How to Give Honest Feedback Without Frustrating Your Designer
When you work with a graphic designer, either to create a new logo, to implement vector graphics in existing design, or to revamp your website, the first discussion on what you expect to obtain in the end is crucial. Design work, like all kinds of artistic work, is open to interpretations, likes and dislikes. This is why you, as the client, must know very certainly what you want to achieve as an end result, even before starting to look for a designer.
1. Defining Scope of Contract
In order to avoid any doubts, the designer will ask you to include every single item of work that you expect him to do in the scope of agreement. This is a standard procedure these days, because so many conflicts have started from misunderstandings regarding the type and quantity of expected work.
This is why you should agree with the designer on these items, clarify what each means for the project. Once you have signed, you cannot ask the designer to do extra work without agreeing to pay separately for each supplementary item.
2. Being Involved in the Creative Process
Take time to look at the work in progress that your designer sends or uploads in a cloud storage facility. Send in your feedback at the first moment when you see something that is not in line with your ideas. If you don’t like the vector graphics, for instance, say that before the designer applies other layers of work on top of them. The sooner you notify the designer to change something, the easier it is to change, without compromising the future stages of the work too much.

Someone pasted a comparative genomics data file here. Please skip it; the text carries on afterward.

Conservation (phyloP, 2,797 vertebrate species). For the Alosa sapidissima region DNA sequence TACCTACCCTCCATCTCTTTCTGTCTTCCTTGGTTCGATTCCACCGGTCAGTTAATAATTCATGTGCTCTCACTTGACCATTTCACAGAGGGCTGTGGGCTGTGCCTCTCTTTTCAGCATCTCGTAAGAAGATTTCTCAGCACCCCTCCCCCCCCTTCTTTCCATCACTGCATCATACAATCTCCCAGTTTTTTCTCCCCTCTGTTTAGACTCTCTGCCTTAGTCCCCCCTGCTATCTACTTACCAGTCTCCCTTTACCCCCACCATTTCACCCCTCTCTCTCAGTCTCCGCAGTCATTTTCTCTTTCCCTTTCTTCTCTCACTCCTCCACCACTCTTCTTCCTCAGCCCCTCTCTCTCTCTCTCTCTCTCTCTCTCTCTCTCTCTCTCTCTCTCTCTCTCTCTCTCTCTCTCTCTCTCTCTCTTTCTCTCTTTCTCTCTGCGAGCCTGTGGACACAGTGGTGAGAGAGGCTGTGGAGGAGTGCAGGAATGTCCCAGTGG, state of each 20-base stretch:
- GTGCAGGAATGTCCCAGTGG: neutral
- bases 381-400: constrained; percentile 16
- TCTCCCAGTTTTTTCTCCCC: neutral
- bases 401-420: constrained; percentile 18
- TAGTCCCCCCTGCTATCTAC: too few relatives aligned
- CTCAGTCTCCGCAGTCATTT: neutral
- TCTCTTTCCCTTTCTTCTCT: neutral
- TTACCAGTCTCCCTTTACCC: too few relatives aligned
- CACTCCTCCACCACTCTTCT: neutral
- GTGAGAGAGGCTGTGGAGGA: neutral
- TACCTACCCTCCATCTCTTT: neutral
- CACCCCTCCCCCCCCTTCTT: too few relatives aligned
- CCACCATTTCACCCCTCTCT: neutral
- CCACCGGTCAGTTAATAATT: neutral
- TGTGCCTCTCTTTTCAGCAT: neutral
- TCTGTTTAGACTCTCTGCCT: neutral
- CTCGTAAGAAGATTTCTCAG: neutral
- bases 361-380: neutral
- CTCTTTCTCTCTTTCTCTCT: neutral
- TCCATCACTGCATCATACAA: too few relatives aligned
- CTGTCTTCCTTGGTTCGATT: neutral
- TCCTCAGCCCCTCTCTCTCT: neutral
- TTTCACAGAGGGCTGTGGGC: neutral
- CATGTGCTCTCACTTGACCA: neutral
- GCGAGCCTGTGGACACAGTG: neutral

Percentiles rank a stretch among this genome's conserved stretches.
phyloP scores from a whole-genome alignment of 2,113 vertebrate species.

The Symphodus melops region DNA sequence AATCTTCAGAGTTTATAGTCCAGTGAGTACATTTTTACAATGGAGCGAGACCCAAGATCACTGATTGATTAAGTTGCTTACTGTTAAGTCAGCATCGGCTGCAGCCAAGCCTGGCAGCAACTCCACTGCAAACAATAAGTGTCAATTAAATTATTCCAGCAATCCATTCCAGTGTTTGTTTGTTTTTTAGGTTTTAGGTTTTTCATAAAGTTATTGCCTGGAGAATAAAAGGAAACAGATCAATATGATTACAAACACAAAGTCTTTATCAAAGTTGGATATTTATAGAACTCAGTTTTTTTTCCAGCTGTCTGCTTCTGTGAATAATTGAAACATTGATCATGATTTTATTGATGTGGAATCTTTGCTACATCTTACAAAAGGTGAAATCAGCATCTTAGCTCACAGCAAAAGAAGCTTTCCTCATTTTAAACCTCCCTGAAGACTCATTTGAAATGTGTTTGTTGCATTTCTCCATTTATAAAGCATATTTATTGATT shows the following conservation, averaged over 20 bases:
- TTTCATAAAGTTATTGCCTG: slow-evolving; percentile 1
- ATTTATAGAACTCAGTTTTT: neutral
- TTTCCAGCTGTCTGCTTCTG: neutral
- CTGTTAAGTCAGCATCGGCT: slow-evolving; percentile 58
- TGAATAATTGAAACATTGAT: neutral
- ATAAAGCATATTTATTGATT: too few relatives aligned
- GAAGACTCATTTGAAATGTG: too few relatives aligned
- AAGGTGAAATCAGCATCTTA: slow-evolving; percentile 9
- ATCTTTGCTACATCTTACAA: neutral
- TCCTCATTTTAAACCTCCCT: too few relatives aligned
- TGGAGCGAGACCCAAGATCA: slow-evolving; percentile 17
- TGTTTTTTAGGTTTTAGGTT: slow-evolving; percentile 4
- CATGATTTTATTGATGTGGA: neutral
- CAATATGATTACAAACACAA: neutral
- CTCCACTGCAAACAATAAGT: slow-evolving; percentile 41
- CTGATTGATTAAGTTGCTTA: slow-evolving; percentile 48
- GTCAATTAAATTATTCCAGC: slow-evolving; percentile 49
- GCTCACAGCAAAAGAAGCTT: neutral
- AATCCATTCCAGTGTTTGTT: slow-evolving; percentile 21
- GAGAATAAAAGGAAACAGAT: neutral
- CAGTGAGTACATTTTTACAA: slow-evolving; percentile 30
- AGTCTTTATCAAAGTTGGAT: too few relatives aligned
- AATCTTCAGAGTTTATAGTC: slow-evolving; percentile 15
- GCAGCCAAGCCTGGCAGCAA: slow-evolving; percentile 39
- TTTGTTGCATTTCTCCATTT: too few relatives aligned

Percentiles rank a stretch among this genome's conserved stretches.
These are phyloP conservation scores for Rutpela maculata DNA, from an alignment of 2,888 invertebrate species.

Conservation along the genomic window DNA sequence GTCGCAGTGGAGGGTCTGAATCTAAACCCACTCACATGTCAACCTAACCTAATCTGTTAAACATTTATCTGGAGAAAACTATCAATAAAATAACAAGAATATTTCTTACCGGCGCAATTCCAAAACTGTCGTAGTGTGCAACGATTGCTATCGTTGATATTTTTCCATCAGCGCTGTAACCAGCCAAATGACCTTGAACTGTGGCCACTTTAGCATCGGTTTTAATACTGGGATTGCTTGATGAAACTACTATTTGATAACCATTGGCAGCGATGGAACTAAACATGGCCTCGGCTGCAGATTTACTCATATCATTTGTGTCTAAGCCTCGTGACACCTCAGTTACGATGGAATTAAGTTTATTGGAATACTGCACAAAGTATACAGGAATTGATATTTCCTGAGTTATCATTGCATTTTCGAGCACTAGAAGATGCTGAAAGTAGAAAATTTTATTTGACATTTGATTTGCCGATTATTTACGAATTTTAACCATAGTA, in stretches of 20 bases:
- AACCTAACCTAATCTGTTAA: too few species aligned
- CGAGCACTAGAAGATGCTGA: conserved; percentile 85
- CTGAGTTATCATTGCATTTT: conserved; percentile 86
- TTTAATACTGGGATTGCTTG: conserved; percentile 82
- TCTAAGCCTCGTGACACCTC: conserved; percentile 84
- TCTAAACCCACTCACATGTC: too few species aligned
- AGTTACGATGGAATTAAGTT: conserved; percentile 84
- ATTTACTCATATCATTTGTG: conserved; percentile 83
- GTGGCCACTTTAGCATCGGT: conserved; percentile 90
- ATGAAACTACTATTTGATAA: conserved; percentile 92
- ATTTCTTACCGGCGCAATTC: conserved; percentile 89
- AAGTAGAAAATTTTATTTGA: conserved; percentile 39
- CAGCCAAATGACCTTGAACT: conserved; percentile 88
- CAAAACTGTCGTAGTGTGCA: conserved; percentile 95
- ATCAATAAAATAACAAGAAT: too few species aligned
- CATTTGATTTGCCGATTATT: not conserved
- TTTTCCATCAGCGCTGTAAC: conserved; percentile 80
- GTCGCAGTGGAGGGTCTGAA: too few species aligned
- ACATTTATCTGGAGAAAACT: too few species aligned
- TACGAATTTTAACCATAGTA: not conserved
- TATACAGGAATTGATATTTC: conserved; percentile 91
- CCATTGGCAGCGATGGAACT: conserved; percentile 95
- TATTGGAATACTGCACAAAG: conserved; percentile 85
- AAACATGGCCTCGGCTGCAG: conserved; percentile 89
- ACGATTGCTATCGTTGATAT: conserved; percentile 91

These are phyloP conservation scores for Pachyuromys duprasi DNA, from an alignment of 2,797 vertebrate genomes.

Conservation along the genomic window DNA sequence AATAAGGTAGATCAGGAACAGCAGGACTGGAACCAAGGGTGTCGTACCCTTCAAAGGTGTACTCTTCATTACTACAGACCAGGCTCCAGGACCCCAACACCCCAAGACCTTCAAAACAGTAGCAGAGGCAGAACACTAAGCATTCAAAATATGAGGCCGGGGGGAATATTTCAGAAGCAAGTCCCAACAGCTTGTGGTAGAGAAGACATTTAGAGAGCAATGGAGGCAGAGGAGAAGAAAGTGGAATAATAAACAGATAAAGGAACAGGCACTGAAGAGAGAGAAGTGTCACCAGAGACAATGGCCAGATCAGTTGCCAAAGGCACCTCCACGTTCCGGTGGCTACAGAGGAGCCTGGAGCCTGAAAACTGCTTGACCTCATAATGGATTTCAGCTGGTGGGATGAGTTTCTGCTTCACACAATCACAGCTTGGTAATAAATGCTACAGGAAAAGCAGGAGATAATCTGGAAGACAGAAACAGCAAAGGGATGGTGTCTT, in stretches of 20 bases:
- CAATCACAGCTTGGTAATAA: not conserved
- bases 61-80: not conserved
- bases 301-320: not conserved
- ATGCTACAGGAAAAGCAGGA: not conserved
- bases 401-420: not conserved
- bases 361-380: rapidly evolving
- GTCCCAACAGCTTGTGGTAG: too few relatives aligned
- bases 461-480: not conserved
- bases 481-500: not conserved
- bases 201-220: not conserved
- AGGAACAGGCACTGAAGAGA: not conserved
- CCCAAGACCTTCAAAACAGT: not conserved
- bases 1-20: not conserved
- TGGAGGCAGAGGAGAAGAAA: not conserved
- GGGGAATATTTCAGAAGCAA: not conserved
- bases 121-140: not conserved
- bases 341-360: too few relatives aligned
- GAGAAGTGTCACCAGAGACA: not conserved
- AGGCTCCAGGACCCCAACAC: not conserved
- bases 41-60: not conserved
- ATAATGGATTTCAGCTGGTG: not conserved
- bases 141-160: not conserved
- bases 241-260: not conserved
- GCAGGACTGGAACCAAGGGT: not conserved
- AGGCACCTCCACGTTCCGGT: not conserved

3. Think Hard Before Sending a List of Changes
Implementing a change in a design project is not like writing on a magic tablet. If you change your mind later, your designer cannot undo those changes without a major impact on the overall design and the agreed deadline for completion.
Changing your mind is a source of great frustration for designers and it is also counterproductive for you, as well. When a sudden idea comes to you, do not rush to email it to the designer. Take some time to analyze it, make sure it’s not something transitory. Generally, if you still consider implementing that idea the next day, then you may send it to the designer.
4. Do Not Expect Miracles
A graphic designer cannot read your mind. He will not create a Sistine Chapel when all you asked for was a Nativity Scene for Christmas. He will not make the vector graphics you purchased look like the Mona Lisa no matter how good he is with Photoshop.
Hiring a graphic artist does not mean that you get a Louvre masterpiece for a nominal fee. You get exactly what you pay for, so being vague in the hope that the designer will unleash his creativity is going to work against you and your project.
After all, if you really need design work, you also have your own deadline for implementing it. If you are not honest, realistic and prompt in giving your feedback for the overall look, for the implementation of graphic vectors or color changes, you will go against your own interests.
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